Mumbai: India’s benchmark bonds tumbled the most in at least eight years, the biggest fluctuation of any government debt market on Friday, as the nation’s borrowing costs at a debt auction surged amid accelerating inflation.
Ten-year yields soared to a seven-year high after the central bank said the government sold similar-dated debt at 9.13%, the highest level since 2001. The ministry of commerce and industry said wholesale prices rose 11.63% in the third week of June from a year earlier, the most since February 1995. The benchmark yield climbed 0.57 percentage point this week, compared with 0.18 percentage point in all of 2007 and 0.5 percentage point in 2006.
The increase in bond yields “reflects the inflation trend and expectations”, said K. Ramanathan, who manages the equivalent of $2.2 billion (Rs9,504 crore) in Indian debt at ING Investment Management (I) Pvt. Ltd in Mumbai.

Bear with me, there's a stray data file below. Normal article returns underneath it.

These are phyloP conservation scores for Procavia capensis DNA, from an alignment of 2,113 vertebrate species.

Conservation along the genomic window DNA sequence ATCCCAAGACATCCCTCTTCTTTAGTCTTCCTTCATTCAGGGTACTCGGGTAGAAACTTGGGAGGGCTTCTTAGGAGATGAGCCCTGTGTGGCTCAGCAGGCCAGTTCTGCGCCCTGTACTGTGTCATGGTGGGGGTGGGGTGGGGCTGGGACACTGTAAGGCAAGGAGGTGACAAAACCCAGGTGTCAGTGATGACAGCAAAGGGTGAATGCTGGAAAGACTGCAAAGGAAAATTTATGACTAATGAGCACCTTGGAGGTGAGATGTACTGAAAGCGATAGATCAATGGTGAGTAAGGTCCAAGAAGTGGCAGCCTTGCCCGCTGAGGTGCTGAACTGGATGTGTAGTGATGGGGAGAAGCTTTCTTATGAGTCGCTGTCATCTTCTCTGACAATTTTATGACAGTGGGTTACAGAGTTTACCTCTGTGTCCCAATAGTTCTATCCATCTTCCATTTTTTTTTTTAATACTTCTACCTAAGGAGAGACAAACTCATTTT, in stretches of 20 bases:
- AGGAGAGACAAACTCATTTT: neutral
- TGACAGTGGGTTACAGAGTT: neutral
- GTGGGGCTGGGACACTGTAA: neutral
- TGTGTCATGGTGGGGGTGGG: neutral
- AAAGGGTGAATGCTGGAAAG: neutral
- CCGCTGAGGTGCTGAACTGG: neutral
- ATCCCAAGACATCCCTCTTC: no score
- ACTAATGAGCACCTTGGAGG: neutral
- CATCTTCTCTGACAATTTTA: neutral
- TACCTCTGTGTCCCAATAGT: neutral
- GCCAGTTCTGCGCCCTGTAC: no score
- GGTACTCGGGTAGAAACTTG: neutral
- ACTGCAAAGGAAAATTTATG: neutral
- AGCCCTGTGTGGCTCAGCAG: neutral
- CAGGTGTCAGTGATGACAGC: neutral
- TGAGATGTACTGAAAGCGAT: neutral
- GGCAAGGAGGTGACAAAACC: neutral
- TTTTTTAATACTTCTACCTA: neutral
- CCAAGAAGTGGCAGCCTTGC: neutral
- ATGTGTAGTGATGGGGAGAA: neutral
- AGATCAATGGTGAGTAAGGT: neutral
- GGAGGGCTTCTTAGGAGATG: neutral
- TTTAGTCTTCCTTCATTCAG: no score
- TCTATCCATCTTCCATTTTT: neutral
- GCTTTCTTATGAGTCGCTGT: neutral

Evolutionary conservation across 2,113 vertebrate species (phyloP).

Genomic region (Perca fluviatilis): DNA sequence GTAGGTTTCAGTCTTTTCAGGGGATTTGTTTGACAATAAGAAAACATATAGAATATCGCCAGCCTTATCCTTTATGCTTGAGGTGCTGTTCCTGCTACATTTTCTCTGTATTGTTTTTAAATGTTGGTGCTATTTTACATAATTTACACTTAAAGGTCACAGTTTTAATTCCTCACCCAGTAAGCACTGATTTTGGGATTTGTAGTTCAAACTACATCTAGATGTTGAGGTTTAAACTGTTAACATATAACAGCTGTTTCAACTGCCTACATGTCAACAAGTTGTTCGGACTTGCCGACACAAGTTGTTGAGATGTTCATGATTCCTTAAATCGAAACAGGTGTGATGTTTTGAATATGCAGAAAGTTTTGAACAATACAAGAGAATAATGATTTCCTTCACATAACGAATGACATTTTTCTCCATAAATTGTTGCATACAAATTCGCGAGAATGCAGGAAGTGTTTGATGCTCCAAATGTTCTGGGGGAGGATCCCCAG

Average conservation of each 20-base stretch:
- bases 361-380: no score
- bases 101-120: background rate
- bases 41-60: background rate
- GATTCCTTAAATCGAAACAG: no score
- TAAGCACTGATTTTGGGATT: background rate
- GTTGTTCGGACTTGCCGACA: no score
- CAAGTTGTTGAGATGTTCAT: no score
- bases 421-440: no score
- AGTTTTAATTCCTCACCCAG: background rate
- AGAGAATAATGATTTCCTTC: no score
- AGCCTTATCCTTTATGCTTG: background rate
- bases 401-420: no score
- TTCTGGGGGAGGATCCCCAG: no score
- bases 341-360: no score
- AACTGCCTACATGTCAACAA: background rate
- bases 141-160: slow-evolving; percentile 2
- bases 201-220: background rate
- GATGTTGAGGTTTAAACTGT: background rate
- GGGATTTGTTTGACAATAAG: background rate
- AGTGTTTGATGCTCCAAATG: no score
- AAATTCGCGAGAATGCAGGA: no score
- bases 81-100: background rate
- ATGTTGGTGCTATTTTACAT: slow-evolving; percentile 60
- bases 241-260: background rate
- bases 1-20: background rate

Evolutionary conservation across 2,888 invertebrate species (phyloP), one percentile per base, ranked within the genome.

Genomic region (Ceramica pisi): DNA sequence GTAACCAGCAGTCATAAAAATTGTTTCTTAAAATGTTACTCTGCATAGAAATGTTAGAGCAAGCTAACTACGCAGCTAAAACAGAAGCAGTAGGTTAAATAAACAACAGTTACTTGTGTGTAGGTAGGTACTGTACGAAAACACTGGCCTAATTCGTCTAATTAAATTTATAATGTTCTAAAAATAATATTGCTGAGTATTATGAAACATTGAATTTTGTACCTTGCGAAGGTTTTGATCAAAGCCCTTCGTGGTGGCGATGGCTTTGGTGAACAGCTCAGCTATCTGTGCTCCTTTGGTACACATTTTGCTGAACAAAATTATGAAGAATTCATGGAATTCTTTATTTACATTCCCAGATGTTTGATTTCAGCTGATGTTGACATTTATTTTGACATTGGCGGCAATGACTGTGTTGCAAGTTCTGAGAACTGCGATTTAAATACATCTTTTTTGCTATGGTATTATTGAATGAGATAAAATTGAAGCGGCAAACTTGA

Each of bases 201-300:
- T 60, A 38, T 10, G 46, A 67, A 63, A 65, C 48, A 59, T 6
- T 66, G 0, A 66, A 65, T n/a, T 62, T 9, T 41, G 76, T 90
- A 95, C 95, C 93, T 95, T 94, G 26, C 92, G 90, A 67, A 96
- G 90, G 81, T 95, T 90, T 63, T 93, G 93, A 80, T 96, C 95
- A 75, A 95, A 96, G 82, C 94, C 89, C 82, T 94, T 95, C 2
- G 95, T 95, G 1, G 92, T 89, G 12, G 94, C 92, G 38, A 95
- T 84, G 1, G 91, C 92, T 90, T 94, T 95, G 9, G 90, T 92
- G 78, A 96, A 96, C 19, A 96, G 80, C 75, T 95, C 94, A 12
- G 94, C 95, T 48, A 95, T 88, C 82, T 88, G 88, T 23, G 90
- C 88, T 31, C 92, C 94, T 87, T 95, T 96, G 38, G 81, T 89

The yield on the 8.24% note due April 2018 surged 34 basis points to 9.15% as of the 5.30pm close in Mumbai, according to the central bank’s trading system. The price fell Rs2.11 per Rs100 face amount to Rs94.15. A basis point is 0.01 percentage point.
The government sold Rs6,000 crore of the 2018 notes at a cut-off price of Rs94.28 per Rs100 face amount, or a yield of 9.13%, the Reserve Bank of India (RBI) said in a faxed statement. It also sold Rs4,000 crore of the 8.28% notes due 2032 at a cut-off price of Rs84.30 per Rs100 note, or a yield of 10.03%.
Traders expected the government to sell the 10-year and 24-year securities at 9.11% and 9.8%, respectively, according to a Bloomberg survey.
The central bank increased its benchmark interest rate twice last month and signalled it is prepared to act further should prices gain at a faster pace. RBI raised its overnight lending rate by 0.5 percentage point on 24 June, the most since 2000, to 8.5% as the inflation rate tripled this year. Policymakers are scheduled to meet on 29 July to review interest rates.
Bonds also fell on speculation that crude oil prices at an all- time high and a weakening rupee will add to inflation and erode the value of the debt’s fixed payments.
The inflation rate in Asia’s third largest economy, which imports 70% of its oil requirement, has tripled this year. Crude oil more than doubled in the past 12 months to touch an all-time high of $145.85 a barrel on the New York Mercantile Exchange on Thursday.